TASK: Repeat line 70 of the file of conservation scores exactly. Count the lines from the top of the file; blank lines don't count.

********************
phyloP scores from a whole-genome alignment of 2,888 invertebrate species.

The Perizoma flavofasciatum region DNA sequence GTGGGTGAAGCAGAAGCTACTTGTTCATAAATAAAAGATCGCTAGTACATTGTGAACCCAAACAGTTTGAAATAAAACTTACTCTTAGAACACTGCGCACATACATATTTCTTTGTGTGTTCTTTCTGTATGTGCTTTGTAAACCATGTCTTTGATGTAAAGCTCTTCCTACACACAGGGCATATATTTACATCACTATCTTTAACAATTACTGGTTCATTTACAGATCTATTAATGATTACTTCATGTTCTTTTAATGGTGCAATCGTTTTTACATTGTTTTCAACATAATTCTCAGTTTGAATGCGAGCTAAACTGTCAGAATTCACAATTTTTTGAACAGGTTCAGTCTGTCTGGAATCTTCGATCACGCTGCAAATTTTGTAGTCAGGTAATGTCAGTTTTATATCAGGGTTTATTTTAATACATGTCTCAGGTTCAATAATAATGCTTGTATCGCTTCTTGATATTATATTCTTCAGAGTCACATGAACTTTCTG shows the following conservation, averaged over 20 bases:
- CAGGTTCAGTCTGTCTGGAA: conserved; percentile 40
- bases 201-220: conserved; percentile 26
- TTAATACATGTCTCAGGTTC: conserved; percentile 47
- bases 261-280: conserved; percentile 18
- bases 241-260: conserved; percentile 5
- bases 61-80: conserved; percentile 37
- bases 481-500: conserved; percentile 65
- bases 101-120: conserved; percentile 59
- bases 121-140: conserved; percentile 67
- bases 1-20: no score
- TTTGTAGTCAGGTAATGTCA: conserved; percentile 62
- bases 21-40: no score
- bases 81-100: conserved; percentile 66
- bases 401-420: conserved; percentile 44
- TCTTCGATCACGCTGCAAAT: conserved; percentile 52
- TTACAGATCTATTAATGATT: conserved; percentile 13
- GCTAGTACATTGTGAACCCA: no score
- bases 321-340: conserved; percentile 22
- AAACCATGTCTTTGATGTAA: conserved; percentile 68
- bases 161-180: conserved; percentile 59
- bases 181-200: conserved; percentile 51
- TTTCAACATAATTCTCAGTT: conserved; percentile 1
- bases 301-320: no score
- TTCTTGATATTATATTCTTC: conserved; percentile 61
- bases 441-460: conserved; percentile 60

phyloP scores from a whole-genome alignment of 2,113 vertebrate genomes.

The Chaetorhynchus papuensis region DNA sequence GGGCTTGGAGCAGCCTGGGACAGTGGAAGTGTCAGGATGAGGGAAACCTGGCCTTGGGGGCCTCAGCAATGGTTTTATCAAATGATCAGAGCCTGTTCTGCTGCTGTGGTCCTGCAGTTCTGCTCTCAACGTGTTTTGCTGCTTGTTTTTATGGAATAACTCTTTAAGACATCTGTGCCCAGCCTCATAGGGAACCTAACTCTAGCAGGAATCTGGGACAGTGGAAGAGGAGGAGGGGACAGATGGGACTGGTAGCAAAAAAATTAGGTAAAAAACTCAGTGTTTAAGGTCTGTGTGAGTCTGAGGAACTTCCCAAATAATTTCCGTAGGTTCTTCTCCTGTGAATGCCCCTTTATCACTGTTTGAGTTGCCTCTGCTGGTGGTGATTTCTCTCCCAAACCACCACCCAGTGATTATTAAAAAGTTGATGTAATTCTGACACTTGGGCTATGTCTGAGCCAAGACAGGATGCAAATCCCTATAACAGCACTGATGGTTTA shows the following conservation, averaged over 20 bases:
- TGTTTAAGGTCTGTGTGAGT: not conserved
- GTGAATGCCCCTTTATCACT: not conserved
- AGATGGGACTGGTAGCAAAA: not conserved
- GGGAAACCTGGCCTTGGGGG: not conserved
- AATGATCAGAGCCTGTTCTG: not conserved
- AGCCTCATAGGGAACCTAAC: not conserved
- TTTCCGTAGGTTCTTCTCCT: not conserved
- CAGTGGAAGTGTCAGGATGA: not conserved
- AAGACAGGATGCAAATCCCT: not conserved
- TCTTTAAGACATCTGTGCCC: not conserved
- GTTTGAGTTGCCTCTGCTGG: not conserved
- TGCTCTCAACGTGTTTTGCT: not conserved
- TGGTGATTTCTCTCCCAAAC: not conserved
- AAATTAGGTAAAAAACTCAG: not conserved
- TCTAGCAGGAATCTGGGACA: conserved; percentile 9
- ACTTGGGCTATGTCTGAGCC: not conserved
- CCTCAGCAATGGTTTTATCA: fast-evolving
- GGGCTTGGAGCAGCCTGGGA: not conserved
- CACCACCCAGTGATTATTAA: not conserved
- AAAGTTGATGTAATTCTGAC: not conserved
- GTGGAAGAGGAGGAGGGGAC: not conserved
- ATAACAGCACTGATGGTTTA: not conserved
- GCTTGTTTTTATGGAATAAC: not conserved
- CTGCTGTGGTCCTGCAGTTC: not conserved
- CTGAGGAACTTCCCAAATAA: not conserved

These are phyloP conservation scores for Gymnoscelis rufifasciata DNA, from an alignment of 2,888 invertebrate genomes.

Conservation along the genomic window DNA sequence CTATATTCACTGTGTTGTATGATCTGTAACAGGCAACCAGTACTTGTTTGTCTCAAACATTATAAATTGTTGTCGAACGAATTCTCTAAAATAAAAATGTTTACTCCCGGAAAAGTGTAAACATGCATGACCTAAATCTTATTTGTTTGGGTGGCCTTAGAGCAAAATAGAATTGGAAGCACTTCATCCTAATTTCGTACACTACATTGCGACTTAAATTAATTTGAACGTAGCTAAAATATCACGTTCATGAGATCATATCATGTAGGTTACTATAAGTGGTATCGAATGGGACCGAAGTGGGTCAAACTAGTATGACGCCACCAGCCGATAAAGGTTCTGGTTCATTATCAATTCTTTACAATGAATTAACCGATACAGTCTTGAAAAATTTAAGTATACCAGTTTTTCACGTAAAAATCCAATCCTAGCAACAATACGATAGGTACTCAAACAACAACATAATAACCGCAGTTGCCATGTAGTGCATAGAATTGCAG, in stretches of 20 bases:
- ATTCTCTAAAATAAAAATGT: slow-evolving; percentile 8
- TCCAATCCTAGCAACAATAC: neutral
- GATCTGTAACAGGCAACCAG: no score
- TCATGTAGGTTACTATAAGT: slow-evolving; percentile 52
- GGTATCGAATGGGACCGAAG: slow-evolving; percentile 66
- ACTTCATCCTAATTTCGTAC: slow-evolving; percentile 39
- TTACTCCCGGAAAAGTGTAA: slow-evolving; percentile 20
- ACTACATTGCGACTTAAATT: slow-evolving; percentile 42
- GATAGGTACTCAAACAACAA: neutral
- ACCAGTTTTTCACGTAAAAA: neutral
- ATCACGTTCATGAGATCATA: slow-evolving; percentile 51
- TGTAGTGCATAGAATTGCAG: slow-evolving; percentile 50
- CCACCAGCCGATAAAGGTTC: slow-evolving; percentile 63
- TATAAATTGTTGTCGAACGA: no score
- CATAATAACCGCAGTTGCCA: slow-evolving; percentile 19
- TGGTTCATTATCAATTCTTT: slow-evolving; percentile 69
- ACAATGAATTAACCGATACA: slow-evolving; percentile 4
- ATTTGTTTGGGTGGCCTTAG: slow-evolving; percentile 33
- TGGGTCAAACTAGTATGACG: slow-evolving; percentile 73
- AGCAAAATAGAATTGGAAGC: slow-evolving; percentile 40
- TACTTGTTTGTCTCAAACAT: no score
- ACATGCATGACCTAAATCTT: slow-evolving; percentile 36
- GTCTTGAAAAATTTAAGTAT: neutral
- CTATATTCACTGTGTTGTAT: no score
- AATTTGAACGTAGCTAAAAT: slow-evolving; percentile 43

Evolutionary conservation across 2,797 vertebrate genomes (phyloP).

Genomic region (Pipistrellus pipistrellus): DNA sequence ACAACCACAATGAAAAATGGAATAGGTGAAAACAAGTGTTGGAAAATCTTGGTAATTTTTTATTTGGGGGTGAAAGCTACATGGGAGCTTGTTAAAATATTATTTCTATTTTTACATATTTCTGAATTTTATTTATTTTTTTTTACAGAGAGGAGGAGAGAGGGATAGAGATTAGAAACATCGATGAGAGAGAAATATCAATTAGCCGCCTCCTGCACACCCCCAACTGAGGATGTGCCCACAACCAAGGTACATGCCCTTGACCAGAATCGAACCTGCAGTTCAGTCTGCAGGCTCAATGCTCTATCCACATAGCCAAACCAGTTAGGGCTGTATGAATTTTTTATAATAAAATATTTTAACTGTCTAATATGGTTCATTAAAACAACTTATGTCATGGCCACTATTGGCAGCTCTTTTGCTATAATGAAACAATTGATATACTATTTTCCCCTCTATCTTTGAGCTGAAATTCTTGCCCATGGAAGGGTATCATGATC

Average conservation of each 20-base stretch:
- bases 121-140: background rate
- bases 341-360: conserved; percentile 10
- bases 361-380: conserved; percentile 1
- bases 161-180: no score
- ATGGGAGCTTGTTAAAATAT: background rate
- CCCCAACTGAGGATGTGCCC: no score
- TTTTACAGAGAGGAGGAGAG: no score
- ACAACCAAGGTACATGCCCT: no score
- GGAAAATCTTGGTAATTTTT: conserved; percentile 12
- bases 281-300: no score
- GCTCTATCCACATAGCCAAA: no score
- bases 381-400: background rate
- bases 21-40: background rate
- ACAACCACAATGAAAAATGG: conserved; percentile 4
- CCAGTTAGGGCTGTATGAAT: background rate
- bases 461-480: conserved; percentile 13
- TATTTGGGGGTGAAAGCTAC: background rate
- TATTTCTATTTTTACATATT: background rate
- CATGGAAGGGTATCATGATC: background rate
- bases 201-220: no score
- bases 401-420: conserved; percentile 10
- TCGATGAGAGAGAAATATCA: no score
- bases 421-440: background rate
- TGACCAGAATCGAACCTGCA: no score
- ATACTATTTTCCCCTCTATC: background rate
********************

- TATAAATTGTTGTCGAACGA: no score